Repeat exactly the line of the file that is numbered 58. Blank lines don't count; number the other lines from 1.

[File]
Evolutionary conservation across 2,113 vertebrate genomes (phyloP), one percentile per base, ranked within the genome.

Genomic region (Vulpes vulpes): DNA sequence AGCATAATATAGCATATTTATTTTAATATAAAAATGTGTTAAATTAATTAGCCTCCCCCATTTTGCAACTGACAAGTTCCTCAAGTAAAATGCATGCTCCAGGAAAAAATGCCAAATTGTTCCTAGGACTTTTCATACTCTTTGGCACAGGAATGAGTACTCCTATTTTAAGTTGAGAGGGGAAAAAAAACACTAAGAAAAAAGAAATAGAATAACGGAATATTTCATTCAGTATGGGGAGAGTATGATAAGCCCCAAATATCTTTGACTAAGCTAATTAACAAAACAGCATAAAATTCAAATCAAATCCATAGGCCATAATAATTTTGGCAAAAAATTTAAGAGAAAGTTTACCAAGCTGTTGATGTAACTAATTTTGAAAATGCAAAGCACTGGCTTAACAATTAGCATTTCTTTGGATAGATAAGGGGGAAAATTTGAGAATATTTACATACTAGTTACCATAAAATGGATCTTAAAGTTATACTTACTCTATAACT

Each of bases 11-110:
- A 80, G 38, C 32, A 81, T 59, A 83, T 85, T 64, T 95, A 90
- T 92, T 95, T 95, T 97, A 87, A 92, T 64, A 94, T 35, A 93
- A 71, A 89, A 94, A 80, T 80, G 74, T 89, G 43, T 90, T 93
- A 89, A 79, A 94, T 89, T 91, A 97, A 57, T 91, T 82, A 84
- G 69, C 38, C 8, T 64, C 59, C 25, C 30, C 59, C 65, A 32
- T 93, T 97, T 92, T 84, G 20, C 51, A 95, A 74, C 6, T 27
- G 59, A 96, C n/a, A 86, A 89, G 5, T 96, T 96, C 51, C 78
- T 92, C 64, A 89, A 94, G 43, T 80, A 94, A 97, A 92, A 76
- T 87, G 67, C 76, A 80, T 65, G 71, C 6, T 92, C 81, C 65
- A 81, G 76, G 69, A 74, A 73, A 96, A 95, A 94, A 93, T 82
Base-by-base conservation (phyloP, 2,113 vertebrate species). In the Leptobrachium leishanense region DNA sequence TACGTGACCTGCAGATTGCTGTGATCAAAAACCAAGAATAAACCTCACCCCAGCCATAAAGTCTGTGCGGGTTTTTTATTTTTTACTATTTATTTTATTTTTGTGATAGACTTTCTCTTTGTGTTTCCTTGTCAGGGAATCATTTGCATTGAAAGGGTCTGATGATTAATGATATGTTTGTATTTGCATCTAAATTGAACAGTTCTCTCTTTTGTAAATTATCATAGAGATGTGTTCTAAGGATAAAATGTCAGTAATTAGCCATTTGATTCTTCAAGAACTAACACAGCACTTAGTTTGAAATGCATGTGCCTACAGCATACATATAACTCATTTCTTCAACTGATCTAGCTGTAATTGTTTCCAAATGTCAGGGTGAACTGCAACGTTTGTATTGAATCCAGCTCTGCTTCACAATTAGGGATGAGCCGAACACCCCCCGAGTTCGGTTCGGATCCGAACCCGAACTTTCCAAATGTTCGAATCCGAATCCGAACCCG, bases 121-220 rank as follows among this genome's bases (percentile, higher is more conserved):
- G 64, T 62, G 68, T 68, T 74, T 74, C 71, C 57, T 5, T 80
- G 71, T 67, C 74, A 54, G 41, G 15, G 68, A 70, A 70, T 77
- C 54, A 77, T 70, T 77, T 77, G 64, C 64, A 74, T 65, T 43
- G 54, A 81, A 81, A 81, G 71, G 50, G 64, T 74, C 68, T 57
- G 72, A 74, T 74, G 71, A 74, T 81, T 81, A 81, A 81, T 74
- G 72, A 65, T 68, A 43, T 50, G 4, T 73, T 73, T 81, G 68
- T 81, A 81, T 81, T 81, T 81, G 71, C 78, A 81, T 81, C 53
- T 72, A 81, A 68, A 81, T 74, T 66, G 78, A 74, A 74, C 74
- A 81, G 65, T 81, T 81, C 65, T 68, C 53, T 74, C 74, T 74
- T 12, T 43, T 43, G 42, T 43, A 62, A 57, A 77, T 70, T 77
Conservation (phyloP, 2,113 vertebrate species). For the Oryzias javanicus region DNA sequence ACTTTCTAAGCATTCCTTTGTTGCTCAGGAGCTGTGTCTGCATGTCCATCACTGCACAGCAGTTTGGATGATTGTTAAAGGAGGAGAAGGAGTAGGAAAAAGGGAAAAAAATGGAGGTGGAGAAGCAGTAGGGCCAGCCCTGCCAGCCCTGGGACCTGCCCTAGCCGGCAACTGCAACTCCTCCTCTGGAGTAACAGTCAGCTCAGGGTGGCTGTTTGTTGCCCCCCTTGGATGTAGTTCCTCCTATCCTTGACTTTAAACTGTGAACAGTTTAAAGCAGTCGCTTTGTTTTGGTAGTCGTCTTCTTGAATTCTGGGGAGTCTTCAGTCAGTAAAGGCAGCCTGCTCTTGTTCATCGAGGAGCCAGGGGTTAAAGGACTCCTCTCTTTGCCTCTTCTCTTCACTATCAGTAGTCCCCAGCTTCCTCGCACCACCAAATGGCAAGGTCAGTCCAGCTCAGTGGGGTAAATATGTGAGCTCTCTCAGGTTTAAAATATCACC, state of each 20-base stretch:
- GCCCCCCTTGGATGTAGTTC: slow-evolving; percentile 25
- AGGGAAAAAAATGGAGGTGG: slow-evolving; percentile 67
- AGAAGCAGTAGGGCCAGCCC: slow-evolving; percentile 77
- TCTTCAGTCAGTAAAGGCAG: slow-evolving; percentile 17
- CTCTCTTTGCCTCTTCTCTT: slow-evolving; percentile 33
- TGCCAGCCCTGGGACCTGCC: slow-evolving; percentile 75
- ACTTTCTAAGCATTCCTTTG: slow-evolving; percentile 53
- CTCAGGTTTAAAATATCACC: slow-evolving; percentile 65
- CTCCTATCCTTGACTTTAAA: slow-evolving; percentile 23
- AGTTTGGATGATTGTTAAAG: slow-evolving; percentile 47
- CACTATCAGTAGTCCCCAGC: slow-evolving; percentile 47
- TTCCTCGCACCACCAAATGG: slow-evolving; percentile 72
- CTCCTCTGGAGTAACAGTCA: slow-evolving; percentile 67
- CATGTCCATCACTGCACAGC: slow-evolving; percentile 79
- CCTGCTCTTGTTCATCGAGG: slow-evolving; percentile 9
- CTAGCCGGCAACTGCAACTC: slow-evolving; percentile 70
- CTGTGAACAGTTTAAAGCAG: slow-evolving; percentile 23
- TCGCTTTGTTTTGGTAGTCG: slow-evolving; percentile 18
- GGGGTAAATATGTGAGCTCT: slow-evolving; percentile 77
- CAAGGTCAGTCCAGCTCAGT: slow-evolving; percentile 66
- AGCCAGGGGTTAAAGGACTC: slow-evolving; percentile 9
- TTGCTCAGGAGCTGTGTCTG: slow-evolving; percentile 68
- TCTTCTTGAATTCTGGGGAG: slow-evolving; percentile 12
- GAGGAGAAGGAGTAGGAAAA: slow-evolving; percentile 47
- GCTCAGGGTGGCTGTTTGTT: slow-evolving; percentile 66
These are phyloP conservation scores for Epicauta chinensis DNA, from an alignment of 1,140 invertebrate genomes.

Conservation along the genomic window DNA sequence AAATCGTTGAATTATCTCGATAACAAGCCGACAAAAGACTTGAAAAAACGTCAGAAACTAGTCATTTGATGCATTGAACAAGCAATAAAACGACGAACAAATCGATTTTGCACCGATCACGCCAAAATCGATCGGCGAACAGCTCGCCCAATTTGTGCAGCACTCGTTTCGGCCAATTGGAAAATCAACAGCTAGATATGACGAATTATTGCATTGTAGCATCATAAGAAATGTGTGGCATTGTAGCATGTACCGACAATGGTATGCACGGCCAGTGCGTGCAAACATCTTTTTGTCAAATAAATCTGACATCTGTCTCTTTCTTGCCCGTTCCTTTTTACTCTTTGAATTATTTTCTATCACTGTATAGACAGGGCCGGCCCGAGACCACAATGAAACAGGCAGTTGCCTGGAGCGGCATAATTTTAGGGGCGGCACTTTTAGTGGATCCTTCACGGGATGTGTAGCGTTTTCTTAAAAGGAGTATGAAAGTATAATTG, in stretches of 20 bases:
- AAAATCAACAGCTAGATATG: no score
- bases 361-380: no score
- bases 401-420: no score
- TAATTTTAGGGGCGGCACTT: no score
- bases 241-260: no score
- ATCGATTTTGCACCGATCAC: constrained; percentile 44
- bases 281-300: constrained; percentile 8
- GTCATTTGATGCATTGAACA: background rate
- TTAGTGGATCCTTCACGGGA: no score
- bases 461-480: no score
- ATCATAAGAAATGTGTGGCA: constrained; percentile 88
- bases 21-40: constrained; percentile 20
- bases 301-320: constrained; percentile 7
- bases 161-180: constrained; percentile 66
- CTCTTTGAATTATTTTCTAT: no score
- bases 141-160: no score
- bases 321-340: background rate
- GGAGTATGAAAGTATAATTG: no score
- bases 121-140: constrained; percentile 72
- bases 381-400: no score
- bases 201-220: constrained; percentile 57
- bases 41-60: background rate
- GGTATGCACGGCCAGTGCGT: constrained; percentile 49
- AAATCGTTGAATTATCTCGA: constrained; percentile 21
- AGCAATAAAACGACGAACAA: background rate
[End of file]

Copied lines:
- ATCGATTTTGCACCGATCAC: constrained; percentile 44